When he arrived at Montefiore Medical Center in the Bronx in 1969, Dr. Rosen was mainly interested in how children's bodies absorb calcium. But within a few years, concerned about the levels of lead he was seeing in his young patients and knowing that lead poisoning diminished mental capacities irreversibly, he embarked on a mission. Dr. Rosen helped establish one of the nation's first and largest clinics for the treatment of lead poisoning; he personally supervised the treatment of 30,000 children. In one advance, he developed X-ray techniques for measuring lead in children's bodies.
He went on to push New York City to adopt stricter standards for removing lead paint from tens of thousands of older buildings. (The use of lead paint had been outlawed in 1978.) In 1991 he led a committee at the Centers for Disease Control and Prevention in Atlanta that lowered the threshold at which children are considered to be poisoned by lead, to 10 micrograms per deciliter of blood from 60 micrograms.
But even that threshold was too high, Dr. Rosen believed, and he immediately began lobbying to reduce it further. This year, the C.D.C. halved it to 5 micrograms. The change could not help those who had lead in their bodies, but it sounded an alarm that even infinitesimal quantities of lead could be dangerous.
"It's about time," Dr. Rosen said.
He cited his own and others' studies showing that lead poisoning harms a person's ability to think and plan, as well as physical coordination. For a child with an I.Q. of 85, he said, lead exposure "could mean the difference between a menial job in a fast-food restaurant or a meaningful career."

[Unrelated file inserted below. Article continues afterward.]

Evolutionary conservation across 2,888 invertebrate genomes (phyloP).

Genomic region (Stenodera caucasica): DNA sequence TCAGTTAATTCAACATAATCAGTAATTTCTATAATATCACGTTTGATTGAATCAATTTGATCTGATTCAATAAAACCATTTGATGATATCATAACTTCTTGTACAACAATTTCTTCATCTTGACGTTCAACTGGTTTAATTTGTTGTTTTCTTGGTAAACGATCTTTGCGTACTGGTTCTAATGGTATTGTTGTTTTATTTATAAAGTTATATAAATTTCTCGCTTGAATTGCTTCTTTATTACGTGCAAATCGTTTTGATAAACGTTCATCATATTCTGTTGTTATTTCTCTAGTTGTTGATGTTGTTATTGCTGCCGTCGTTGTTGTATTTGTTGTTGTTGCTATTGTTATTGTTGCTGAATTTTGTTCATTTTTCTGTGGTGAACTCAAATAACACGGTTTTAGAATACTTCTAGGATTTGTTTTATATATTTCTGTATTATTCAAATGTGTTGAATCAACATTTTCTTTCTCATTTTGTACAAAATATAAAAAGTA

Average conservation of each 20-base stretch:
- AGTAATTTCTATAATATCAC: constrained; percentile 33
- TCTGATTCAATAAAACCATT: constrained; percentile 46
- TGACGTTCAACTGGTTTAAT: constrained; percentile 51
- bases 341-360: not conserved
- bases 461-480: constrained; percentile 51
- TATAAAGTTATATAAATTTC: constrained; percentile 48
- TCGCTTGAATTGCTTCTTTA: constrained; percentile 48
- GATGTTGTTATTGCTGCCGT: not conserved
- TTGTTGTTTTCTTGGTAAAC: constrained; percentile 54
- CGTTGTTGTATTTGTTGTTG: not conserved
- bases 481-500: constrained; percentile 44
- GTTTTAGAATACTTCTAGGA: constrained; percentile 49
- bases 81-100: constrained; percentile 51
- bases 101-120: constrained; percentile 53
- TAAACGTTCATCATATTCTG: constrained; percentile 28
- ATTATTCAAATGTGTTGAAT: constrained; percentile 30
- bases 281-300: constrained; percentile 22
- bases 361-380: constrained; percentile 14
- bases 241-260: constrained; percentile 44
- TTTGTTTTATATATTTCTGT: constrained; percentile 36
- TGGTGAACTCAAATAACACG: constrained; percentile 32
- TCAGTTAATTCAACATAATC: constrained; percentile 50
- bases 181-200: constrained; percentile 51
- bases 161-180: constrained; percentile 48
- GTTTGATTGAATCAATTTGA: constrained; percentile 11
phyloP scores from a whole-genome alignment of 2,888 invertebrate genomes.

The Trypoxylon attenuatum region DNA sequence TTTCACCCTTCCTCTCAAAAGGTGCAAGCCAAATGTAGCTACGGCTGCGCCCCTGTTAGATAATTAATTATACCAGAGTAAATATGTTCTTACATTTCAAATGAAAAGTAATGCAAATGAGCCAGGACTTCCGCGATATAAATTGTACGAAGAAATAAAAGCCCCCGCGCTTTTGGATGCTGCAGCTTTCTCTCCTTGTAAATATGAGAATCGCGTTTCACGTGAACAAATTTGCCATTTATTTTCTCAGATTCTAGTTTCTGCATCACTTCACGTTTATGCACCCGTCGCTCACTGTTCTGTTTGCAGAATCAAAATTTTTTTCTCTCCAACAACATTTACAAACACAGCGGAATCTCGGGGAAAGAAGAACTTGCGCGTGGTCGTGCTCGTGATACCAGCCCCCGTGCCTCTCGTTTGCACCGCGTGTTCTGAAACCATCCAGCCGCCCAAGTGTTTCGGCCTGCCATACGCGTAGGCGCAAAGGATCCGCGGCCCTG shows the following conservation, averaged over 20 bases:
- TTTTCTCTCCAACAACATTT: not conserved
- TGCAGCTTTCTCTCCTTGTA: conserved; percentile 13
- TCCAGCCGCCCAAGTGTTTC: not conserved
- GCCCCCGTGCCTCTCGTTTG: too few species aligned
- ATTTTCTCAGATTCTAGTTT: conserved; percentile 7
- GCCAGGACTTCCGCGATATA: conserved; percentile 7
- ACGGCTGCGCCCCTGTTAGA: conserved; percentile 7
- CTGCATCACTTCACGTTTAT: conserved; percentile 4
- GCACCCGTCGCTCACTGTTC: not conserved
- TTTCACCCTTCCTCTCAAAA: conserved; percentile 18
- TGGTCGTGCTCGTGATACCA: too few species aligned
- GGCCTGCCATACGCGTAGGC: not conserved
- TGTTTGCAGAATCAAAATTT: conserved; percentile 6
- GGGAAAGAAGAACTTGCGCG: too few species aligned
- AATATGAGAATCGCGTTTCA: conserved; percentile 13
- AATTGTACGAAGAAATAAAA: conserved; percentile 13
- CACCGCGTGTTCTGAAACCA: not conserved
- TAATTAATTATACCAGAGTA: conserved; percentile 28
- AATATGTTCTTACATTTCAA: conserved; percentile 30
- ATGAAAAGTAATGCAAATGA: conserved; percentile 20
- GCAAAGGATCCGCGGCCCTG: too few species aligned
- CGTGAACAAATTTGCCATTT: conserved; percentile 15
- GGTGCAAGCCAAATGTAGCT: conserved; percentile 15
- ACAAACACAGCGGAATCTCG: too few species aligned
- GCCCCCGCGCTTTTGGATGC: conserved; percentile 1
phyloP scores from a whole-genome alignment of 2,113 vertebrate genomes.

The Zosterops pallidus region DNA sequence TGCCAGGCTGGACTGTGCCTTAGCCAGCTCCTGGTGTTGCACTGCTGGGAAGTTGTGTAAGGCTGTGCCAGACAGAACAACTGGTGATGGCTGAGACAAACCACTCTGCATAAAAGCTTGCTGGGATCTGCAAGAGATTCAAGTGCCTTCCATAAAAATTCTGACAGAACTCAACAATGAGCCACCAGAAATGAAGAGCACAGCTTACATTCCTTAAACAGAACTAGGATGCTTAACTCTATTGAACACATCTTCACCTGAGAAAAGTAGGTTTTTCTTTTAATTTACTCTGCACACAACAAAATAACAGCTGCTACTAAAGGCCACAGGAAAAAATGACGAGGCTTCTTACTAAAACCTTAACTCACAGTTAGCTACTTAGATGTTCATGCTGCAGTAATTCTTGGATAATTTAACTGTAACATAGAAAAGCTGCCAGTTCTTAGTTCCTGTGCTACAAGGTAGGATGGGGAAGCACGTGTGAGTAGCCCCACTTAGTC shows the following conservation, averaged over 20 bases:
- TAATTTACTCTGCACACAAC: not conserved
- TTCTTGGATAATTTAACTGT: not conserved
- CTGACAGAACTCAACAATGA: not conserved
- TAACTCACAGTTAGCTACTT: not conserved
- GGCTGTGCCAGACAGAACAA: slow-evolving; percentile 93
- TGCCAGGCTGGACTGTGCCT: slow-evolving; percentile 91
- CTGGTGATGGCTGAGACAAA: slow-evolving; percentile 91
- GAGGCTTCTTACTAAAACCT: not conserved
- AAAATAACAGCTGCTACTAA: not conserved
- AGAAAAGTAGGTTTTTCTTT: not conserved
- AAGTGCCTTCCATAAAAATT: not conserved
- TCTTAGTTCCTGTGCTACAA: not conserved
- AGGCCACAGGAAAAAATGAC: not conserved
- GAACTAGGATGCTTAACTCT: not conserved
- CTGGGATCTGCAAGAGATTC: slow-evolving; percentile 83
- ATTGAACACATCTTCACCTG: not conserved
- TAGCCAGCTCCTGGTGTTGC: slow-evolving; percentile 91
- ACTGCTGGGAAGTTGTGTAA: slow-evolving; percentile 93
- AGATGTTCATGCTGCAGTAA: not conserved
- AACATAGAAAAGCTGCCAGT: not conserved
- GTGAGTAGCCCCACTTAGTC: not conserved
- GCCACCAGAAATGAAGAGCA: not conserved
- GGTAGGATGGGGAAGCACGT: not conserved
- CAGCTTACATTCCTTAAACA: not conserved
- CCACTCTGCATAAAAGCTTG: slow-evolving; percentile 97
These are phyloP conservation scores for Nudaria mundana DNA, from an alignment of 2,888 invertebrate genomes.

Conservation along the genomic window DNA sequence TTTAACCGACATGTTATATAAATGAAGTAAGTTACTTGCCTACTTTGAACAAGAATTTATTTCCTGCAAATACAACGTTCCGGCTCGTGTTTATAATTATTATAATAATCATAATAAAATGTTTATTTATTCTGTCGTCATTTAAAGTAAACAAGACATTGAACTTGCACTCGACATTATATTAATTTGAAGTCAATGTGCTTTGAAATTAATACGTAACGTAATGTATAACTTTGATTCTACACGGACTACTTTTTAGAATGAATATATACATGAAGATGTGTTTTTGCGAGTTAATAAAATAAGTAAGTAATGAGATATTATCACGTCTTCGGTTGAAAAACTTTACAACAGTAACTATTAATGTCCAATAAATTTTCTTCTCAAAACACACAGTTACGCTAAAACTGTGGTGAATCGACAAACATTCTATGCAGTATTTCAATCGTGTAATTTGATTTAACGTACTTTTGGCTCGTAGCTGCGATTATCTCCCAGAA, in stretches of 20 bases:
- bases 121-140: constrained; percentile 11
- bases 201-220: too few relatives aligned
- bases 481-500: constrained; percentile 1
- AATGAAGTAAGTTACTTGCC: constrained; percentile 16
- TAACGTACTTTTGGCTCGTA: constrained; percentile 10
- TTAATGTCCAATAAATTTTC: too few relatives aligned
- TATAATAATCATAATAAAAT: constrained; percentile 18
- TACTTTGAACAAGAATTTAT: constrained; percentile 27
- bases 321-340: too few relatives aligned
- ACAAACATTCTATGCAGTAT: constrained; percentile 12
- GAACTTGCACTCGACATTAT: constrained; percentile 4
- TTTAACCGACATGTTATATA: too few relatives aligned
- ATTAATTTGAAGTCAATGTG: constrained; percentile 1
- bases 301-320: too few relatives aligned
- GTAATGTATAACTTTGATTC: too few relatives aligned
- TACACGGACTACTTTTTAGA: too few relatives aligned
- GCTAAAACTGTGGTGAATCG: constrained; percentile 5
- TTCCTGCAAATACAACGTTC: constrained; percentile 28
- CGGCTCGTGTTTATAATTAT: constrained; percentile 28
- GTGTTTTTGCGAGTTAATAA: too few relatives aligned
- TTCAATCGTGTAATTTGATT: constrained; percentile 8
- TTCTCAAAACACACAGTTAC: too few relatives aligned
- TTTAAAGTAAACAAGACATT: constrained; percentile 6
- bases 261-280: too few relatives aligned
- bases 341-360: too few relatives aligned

Dr. Rosen's ambition was to eventually eradicate lead poisoning by eliminating exposure to lead altogether, in the manner that vaccines reduced the incidence of polio to almost none. He served on committees of the National Academy of Sciences and urged spending tens of billions of dollars to remove old lead paint from tens of millions of homes, calculating that lead exposure harmed far more children than asbestos.
Landlords and some government officials disputed the need for such a large-scale effort, arguing that lead poisoning had dropped sharply in recent decades as lead was removed from gasoline and that the use of lead paint had abated.
Dr. Rosen often testified in suits against property owners, leading some to suggest that his crusade was motivated by the prospect of personal financial gain from payments by plaintiffs' lawyers.
He also had critics in the news media. In 2003 Andrew Wolf, then a columnist for The New York Sun, argued that the war against lead poisoning had been won and accused Dr. Rosen of practicing political, not medical, science. In 1992, Newsday questioned whether he was a "well-meaning prophet or merely an alarmist."
Dr. Rosen replied: "I am not an alarmist. I cannot keep quiet when kids' futures are at stake."
Image: Peeling, lead-based paint, via Shutterstock